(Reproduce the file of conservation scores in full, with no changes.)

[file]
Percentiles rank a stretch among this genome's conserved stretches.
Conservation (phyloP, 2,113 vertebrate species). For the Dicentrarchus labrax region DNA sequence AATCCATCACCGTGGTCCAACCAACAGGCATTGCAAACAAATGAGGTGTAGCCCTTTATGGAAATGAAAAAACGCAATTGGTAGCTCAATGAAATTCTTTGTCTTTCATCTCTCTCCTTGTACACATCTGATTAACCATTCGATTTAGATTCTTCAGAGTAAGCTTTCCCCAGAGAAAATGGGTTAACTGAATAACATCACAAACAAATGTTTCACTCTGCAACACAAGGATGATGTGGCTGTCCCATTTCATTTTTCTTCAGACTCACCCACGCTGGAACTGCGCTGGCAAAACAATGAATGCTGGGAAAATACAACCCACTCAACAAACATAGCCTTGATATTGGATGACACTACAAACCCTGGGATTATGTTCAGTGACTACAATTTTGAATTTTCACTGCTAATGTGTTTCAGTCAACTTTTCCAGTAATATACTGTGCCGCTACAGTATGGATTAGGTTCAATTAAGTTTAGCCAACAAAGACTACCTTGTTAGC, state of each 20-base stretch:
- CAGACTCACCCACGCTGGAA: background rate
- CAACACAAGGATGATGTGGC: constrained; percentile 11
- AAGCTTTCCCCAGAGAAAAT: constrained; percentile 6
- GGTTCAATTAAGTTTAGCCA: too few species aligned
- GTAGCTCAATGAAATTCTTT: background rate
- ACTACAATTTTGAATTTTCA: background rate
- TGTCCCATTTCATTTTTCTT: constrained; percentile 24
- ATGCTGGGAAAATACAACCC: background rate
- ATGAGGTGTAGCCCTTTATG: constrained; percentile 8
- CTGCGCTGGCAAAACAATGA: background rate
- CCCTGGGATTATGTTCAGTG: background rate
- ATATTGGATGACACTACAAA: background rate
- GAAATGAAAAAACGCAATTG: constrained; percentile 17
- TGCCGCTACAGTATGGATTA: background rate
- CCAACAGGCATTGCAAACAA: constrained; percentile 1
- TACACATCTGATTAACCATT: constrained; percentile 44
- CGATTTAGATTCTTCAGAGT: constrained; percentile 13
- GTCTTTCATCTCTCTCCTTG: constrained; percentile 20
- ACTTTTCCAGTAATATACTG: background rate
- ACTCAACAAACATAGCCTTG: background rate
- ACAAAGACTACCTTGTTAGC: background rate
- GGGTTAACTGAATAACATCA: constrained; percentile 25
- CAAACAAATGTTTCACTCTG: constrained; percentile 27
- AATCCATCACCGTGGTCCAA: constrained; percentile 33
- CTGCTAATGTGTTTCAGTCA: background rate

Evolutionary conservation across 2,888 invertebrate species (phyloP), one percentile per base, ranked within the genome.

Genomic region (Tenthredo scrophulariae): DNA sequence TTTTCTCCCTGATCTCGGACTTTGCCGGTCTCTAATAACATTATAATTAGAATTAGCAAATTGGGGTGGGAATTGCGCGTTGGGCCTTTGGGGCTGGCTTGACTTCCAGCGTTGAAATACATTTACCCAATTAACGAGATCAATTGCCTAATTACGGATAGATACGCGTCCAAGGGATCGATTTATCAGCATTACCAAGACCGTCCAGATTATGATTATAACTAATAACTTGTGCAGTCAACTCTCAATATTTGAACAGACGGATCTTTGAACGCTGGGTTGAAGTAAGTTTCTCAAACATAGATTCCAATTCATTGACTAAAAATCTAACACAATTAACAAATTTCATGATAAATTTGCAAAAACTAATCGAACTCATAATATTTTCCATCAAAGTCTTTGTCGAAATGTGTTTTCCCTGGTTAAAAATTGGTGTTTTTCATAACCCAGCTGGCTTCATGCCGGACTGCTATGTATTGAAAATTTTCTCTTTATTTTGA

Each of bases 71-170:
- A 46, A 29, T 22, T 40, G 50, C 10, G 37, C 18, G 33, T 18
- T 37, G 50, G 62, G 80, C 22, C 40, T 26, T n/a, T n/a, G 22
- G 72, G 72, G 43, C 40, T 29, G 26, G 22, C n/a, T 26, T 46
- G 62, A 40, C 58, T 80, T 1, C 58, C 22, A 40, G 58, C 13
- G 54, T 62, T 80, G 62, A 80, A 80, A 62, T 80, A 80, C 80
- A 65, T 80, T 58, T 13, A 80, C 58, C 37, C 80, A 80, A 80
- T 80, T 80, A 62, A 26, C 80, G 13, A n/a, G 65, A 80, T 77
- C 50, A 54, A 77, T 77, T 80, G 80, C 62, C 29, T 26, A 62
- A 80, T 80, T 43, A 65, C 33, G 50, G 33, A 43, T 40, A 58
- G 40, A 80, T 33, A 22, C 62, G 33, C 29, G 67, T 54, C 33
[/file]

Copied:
Percentiles rank a stretch among this genome's conserved stretches.
Conservation (phyloP, 2,113 vertebrate species). For the Dicentrarchus labrax region DNA sequence AATCCATCACCGTGGTCCAACCAACAGGCATTGCAAACAAATGAGGTGTAGCCCTTTATGGAAATGAAAAAACGCAATTGGTAGCTCAATGAAATTCTTTGTCTTTCATCTCTCTCCTTGTACACATCTGATTAACCATTCGATTTAGATTCTTCAGAGTAAGCTTTCCCCAGAGAAAATGGGTTAACTGAATAACATCACAAACAAATGTTTCACTCTGCAACACAAGGATGATGTGGCTGTCCCATTTCATTTTTCTTCAGACTCACCCACGCTGGAACTGCGCTGGCAAAACAATGAATGCTGGGAAAATACAACCCACTCAACAAACATAGCCTTGATATTGGATGACACTACAAACCCTGGGATTATGTTCAGTGACTACAATTTTGAATTTTCACTGCTAATGTGTTTCAGTCAACTTTTCCAGTAATATACTGTGCCGCTACAGTATGGATTAGGTTCAATTAAGTTTAGCCAACAAAGACTACCTTGTTAGC, state of each 20-base stretch:
- CAGACTCACCCACGCTGGAA: background rate
- CAACACAAGGATGATGTGGC: constrained; percentile 11
- AAGCTTTCCCCAGAGAAAAT: constrained; percentile 6
- GGTTCAATTAAGTTTAGCCA: too few species aligned
- GTAGCTCAATGAAATTCTTT: background rate
- ACTACAATTTTGAATTTTCA: background rate
- TGTCCCATTTCATTTTTCTT: constrained; percentile 24
- ATGCTGGGAAAATACAACCC: background rate
- ATGAGGTGTAGCCCTTTATG: constrained; percentile 8
- CTGCGCTGGCAAAACAATGA: background rate
- CCCTGGGATTATGTTCAGTG: background rate
- ATATTGGATGACACTACAAA: background rate
- GAAATGAAAAAACGCAATTG: constrained; percentile 17
- TGCCGCTACAGTATGGATTA: background rate
- CCAACAGGCATTGCAAACAA: constrained; percentile 1
- TACACATCTGATTAACCATT: constrained; percentile 44
- CGATTTAGATTCTTCAGAGT: constrained; percentile 13
- GTCTTTCATCTCTCTCCTTG: constrained; percentile 20
- ACTTTTCCAGTAATATACTG: background rate
- ACTCAACAAACATAGCCTTG: background rate
- ACAAAGACTACCTTGTTAGC: background rate
- GGGTTAACTGAATAACATCA: constrained; percentile 25
- CAAACAAATGTTTCACTCTG: constrained; percentile 27
- AATCCATCACCGTGGTCCAA: constrained; percentile 33
- CTGCTAATGTGTTTCAGTCA: background rate

Evolutionary conservation across 2,888 invertebrate species (phyloP), one percentile per base, ranked within the genome.

Genomic region (Tenthredo scrophulariae): DNA sequence TTTTCTCCCTGATCTCGGACTTTGCCGGTCTCTAATAACATTATAATTAGAATTAGCAAATTGGGGTGGGAATTGCGCGTTGGGCCTTTGGGGCTGGCTTGACTTCCAGCGTTGAAATACATTTACCCAATTAACGAGATCAATTGCCTAATTACGGATAGATACGCGTCCAAGGGATCGATTTATCAGCATTACCAAGACCGTCCAGATTATGATTATAACTAATAACTTGTGCAGTCAACTCTCAATATTTGAACAGACGGATCTTTGAACGCTGGGTTGAAGTAAGTTTCTCAAACATAGATTCCAATTCATTGACTAAAAATCTAACACAATTAACAAATTTCATGATAAATTTGCAAAAACTAATCGAACTCATAATATTTTCCATCAAAGTCTTTGTCGAAATGTGTTTTCCCTGGTTAAAAATTGGTGTTTTTCATAACCCAGCTGGCTTCATGCCGGACTGCTATGTATTGAAAATTTTCTCTTTATTTTGA

Each of bases 71-170:
- A 46, A 29, T 22, T 40, G 50, C 10, G 37, C 18, G 33, T 18
- T 37, G 50, G 62, G 80, C 22, C 40, T 26, T n/a, T n/a, G 22
- G 72, G 72, G 43, C 40, T 29, G 26, G 22, C n/a, T 26, T 46
- G 62, A 40, C 58, T 80, T 1, C 58, C 22, A 40, G 58, C 13
- G 54, T 62, T 80, G 62, A 80, A 80, A 62, T 80, A 80, C 80
- A 65, T 80, T 58, T 13, A 80, C 58, C 37, C 80, A 80, A 80
- T 80, T 80, A 62, A 26, C 80, G 13, A n/a, G 65, A 80, T 77
- C 50, A 54, A 77, T 77, T 80, G 80, C 62, C 29, T 26, A 62
- A 80, T 80, T 43, A 65, C 33, G 50, G 33, A 43, T 40, A 58
- G 40, A 80, T 33, A 22, C 62, G 33, C 29, G 67, T 54, C 33